Wang generously included a 25 g bag of this tea as a free sample in my last big order. I’d nearly ordered it on my own, so needless to say, I was happy to see it. This tea is from spring 2022. I steeped 6 g of leaf in a 120 ml porcelain pot using boiling water for 55, 45, 55, 65, 75, 90, 120, and 240 seconds, plus some long, uncounted steeps.
The dry aroma is of orchid, osmanthus, honeysuckle, coconut, and grass. The first steep has notes of orchid, osmanthus, honeysuckle, freesia, butter, grass, and cream. Like the unscented Alishan, it’s woodsy with a slightly vegetal aftertaste. The second steep really opens up, with coconut, honeydew, more osmanthus, fruit tree blossoms, honeysuckle, gardenia, lemongrass, pine, petrichor, minerals, and grass. The bottom of the cup smells really sweet, a bit like floral honeydew, although the tea itself is not too sweet. I assume this is what osmanthus smells like. The next couple steeps feature coconut, lemongrass, sugar cookies, spinach, and grass, and that distinctive osmanthus flavour. Steeps five and six still have lots of heady osmanthus florals, although the vegetal nature of the Alishan is showing through. I get petrichor and mineral notes along with the spinach and grass. The end of the session is vegetal and persistently floral, with freesia and orchid being noticeable.
I usually think of scented teas as having lower-quality base material, but this one proved me wrong. I liked it even better than their excellent regular Alishan because of the addition of the osmanthus, which made the tea even more floral and fruity. The osmanthus was a wonderful complement to the somewhat vegetal Alishan and truly enhanced the drinking experience. Daylon, some of this will be in your box!
Flavors: Butter, Coconut, Cookie, Cream, Floral, Fruit Tree Flowers, Gardenias, Grass, Honeydew, Honeysuckle, Lemongrass, Mineral, Orchid, Osmanthus, Petrichor, Pine, Spinach, Sweet, Vegetal
Bottom of the bag. The dregs. This will steep differently than the top. The leaves are quite a bit more broken compared with other Wang Family Oolong. Which isn’t a bag thing but it then does require one to have an infuser nearby to catch the extra leaves. Aromas of plum, tropical fruits, minerals. The flavor is mineral. It does get a bit tannic if left for too long. The mouth feel is smooth but has astringency. Appreciated with blacks but not with oolongs, not even the roasted ones. Perhaps I got a bad batch. I would be willing to try this one again to see if my batch just ended up as a mistake or soemthing.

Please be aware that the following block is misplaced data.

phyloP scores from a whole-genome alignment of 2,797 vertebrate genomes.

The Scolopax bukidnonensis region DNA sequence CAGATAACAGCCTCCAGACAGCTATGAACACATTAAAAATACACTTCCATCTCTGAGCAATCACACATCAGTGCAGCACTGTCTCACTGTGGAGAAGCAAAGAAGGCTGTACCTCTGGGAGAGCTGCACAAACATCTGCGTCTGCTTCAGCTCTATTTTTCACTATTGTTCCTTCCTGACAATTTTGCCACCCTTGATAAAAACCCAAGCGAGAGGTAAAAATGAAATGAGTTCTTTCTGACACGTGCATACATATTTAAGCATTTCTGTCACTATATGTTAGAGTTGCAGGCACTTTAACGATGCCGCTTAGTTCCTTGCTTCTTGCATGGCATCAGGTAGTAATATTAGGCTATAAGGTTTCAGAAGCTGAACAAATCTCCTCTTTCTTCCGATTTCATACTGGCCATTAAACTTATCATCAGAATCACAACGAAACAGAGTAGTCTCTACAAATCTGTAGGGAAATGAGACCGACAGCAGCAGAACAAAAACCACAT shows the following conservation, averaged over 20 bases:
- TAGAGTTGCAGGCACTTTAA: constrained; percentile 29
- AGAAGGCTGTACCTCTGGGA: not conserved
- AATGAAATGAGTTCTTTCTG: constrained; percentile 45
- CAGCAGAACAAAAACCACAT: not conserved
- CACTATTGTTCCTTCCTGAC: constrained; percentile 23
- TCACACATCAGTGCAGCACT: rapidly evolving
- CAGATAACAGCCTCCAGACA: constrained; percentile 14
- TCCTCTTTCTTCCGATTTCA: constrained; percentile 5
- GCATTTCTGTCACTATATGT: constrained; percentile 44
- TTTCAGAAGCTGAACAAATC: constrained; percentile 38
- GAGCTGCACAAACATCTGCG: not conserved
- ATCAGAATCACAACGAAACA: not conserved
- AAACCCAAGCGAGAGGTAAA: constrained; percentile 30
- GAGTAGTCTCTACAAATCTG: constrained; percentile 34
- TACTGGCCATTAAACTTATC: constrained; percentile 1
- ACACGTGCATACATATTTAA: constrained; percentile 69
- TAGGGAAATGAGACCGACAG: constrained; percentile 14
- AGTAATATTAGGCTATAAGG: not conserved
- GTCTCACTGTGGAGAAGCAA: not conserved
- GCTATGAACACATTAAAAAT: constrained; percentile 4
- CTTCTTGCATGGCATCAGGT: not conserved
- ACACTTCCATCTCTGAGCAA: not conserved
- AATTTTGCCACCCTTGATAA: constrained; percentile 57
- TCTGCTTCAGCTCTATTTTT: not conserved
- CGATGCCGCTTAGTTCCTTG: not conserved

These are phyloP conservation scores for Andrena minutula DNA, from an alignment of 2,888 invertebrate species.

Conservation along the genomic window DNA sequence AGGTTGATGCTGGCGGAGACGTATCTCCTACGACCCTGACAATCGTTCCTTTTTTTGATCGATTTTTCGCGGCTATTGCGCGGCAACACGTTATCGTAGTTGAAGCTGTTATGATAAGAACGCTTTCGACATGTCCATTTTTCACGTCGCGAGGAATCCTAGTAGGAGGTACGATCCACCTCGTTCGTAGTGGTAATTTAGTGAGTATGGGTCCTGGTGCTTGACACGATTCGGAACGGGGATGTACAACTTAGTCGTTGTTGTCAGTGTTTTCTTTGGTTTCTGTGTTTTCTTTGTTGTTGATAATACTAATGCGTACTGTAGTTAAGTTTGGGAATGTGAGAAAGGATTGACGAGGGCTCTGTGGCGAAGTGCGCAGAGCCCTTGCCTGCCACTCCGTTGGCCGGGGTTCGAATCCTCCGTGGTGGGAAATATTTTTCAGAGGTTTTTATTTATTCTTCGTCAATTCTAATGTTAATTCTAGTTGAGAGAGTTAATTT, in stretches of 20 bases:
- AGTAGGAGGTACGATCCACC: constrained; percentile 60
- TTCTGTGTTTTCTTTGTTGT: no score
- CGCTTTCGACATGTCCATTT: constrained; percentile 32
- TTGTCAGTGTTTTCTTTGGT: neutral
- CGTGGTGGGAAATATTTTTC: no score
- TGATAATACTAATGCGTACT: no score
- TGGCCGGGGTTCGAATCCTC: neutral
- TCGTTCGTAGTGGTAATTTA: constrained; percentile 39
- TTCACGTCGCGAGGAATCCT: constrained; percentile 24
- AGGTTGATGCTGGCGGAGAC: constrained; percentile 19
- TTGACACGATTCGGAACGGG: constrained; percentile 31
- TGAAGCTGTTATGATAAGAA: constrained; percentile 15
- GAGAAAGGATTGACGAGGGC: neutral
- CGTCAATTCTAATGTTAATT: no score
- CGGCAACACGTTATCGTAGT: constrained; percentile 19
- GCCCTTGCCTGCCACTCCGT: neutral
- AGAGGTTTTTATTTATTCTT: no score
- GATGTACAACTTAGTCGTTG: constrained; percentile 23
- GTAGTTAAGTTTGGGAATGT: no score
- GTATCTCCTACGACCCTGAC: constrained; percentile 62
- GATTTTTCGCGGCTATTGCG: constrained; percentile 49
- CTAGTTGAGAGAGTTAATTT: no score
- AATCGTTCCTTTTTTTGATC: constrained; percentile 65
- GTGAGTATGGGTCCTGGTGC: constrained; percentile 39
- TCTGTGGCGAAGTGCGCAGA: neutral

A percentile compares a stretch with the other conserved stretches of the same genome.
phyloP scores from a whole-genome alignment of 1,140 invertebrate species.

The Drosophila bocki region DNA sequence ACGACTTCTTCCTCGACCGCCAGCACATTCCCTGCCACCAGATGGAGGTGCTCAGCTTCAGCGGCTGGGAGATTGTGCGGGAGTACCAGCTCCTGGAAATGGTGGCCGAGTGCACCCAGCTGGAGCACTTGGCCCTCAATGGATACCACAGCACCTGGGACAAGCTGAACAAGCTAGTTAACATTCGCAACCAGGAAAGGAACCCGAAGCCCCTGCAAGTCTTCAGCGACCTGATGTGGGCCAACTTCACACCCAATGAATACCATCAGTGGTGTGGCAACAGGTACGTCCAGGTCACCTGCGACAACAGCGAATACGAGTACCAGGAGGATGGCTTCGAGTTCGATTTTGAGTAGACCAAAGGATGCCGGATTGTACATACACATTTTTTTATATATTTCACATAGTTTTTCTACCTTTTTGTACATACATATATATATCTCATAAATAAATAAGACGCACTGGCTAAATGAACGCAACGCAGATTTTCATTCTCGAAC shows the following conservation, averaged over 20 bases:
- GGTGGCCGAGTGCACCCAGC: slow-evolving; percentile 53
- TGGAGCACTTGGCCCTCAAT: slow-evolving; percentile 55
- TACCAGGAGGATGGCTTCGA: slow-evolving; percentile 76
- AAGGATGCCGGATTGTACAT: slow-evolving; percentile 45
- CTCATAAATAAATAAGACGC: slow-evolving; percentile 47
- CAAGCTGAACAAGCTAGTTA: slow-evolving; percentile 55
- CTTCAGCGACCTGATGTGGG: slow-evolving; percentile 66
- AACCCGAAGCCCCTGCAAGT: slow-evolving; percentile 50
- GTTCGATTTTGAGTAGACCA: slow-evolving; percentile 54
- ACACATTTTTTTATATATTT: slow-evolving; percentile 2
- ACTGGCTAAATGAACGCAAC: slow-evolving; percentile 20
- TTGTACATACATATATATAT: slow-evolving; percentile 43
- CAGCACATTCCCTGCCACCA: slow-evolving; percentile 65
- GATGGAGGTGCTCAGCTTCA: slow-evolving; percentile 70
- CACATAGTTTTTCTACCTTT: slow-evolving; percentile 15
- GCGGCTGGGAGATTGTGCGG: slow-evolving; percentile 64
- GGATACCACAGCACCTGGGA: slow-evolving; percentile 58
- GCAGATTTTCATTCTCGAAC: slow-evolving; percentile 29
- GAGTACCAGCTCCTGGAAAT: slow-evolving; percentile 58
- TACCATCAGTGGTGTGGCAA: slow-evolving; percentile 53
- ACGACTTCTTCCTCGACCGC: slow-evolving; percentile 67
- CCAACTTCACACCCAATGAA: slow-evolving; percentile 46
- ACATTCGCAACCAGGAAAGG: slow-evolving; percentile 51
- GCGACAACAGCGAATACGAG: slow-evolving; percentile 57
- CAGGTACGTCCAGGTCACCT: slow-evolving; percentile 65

Argh, I didn’t take notes. Prepared the same and in same pot as Floating Leaves’ Ruby 18 Black. I recall this being more muddled in taste and a little more astringent and tannic especially later; darker forest floor vibe but not nearly as strong as in The Tea’s Yuchi Competition Grade Ruby 18 Black Tea. Plenty of tomato-malt and wintergreen for me though :)
Thanks again, Leafhopper!
This tea surprised me quite a bit. It‘s the first Taiwanese oolong I’ve ever had that tastes exactly like Tie Guan Yin. The familiar creamy orchid and vanilla notes of TGY greet you at every steep. On the bright side, it’s not obnoxiously floral like TGY can sometimes be. It has a thick, lingering aftertaste and lasts through several steeps. The flavor more or less is the same after every steeping.
It was nice having a Tie Guan Yin type tea again but I prefer the more subtle florals, layered flavor and texture of a real gaoshan.
Flavors: Custard, Orchid, Vanilla, Violet
I love Sun Moon Lake. But I never knew it could be this good. The dry leaves is big and dark chocolate in coloring. The woody notes are reminiscent of our deep coniferous forest of Northern Minnesota but also of the mossy redwood forests. It is smooth with just a bit of astringency. It finishes with a clean note that leaves you feeling refreshed. After steeping the leaves are a mix of olive green and milk chocolate.